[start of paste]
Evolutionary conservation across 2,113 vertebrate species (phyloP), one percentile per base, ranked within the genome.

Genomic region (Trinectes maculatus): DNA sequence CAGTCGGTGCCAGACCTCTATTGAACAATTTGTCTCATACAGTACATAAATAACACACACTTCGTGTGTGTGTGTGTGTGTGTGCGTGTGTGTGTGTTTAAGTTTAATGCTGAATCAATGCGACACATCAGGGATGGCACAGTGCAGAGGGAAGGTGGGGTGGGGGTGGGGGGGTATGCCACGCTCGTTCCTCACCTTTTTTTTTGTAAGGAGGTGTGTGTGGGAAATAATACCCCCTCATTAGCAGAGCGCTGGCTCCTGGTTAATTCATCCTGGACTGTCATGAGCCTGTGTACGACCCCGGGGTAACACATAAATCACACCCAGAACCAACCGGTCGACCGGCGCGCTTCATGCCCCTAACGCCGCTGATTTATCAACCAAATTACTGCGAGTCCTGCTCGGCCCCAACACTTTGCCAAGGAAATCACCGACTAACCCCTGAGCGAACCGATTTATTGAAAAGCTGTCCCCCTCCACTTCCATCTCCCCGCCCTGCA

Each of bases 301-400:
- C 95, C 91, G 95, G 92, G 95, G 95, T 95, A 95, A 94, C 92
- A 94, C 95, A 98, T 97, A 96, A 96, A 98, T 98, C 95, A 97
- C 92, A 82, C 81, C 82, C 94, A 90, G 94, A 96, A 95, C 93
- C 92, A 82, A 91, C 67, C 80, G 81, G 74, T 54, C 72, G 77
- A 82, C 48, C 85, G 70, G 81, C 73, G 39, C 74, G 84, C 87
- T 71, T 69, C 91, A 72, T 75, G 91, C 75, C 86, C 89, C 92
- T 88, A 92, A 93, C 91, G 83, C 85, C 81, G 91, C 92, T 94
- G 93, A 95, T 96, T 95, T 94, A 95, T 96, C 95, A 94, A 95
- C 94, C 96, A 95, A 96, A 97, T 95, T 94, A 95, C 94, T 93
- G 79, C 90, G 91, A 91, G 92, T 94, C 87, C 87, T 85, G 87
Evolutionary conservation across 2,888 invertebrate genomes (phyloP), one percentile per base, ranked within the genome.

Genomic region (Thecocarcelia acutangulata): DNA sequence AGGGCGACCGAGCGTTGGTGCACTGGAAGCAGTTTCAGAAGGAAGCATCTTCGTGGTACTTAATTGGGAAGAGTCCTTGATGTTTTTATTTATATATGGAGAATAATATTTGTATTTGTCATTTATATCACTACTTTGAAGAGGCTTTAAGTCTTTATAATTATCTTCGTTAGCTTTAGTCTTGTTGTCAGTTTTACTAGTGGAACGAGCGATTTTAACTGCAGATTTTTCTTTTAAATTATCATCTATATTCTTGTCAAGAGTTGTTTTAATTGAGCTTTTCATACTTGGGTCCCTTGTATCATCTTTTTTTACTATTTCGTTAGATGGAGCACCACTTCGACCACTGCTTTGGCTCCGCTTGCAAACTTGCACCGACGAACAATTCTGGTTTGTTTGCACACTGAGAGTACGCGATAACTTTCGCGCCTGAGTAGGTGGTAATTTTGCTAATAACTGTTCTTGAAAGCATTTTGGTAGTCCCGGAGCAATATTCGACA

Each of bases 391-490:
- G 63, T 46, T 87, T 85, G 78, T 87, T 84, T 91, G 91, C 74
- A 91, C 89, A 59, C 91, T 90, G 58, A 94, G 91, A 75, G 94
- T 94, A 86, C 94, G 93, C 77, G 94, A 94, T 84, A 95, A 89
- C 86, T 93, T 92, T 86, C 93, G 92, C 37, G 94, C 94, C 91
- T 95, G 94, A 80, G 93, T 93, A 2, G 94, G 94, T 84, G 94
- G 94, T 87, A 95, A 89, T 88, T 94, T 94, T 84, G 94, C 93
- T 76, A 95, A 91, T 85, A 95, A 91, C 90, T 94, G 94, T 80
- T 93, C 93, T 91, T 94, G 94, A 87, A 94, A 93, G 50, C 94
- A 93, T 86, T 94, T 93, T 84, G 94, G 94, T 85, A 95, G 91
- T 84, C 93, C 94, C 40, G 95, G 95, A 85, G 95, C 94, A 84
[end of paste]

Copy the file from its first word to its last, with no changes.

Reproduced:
Evolutionary conservation across 2,113 vertebrate species (phyloP), one percentile per base, ranked within the genome.

Genomic region (Trinectes maculatus): DNA sequence CAGTCGGTGCCAGACCTCTATTGAACAATTTGTCTCATACAGTACATAAATAACACACACTTCGTGTGTGTGTGTGTGTGTGTGCGTGTGTGTGTGTTTAAGTTTAATGCTGAATCAATGCGACACATCAGGGATGGCACAGTGCAGAGGGAAGGTGGGGTGGGGGTGGGGGGGTATGCCACGCTCGTTCCTCACCTTTTTTTTTGTAAGGAGGTGTGTGTGGGAAATAATACCCCCTCATTAGCAGAGCGCTGGCTCCTGGTTAATTCATCCTGGACTGTCATGAGCCTGTGTACGACCCCGGGGTAACACATAAATCACACCCAGAACCAACCGGTCGACCGGCGCGCTTCATGCCCCTAACGCCGCTGATTTATCAACCAAATTACTGCGAGTCCTGCTCGGCCCCAACACTTTGCCAAGGAAATCACCGACTAACCCCTGAGCGAACCGATTTATTGAAAAGCTGTCCCCCTCCACTTCCATCTCCCCGCCCTGCA

Each of bases 301-400:
- C 95, C 91, G 95, G 92, G 95, G 95, T 95, A 95, A 94, C 92
- A 94, C 95, A 98, T 97, A 96, A 96, A 98, T 98, C 95, A 97
- C 92, A 82, C 81, C 82, C 94, A 90, G 94, A 96, A 95, C 93
- C 92, A 82, A 91, C 67, C 80, G 81, G 74, T 54, C 72, G 77
- A 82, C 48, C 85, G 70, G 81, C 73, G 39, C 74, G 84, C 87
- T 71, T 69, C 91, A 72, T 75, G 91, C 75, C 86, C 89, C 92
- T 88, A 92, A 93, C 91, G 83, C 85, C 81, G 91, C 92, T 94
- G 93, A 95, T 96, T 95, T 94, A 95, T 96, C 95, A 94, A 95
- C 94, C 96, A 95, A 96, A 97, T 95, T 94, A 95, C 94, T 93
- G 79, C 90, G 91, A 91, G 92, T 94, C 87, C 87, T 85, G 87
Evolutionary conservation across 2,888 invertebrate genomes (phyloP), one percentile per base, ranked within the genome.

Genomic region (Thecocarcelia acutangulata): DNA sequence AGGGCGACCGAGCGTTGGTGCACTGGAAGCAGTTTCAGAAGGAAGCATCTTCGTGGTACTTAATTGGGAAGAGTCCTTGATGTTTTTATTTATATATGGAGAATAATATTTGTATTTGTCATTTATATCACTACTTTGAAGAGGCTTTAAGTCTTTATAATTATCTTCGTTAGCTTTAGTCTTGTTGTCAGTTTTACTAGTGGAACGAGCGATTTTAACTGCAGATTTTTCTTTTAAATTATCATCTATATTCTTGTCAAGAGTTGTTTTAATTGAGCTTTTCATACTTGGGTCCCTTGTATCATCTTTTTTTACTATTTCGTTAGATGGAGCACCACTTCGACCACTGCTTTGGCTCCGCTTGCAAACTTGCACCGACGAACAATTCTGGTTTGTTTGCACACTGAGAGTACGCGATAACTTTCGCGCCTGAGTAGGTGGTAATTTTGCTAATAACTGTTCTTGAAAGCATTTTGGTAGTCCCGGAGCAATATTCGACA

Each of bases 391-490:
- G 63, T 46, T 87, T 85, G 78, T 87, T 84, T 91, G 91, C 74
- A 91, C 89, A 59, C 91, T 90, G 58, A 94, G 91, A 75, G 94
- T 94, A 86, C 94, G 93, C 77, G 94, A 94, T 84, A 95, A 89
- C 86, T 93, T 92, T 86, C 93, G 92, C 37, G 94, C 94, C 91
- T 95, G 94, A 80, G 93, T 93, A 2, G 94, G 94, T 84, G 94
- G 94, T 87, A 95, A 89, T 88, T 94, T 94, T 84, G 94, C 93
- T 76, A 95, A 91, T 85, A 95, A 91, C 90, T 94, G 94, T 80
- T 93, C 93, T 91, T 94, G 94, A 87, A 94, A 93, G 50, C 94
- A 93, T 86, T 94, T 93, T 84, G 94, G 94, T 85, A 95, G 91
- T 84, C 93, C 94, C 40, G 95, G 95, A 85, G 95, C 94, A 84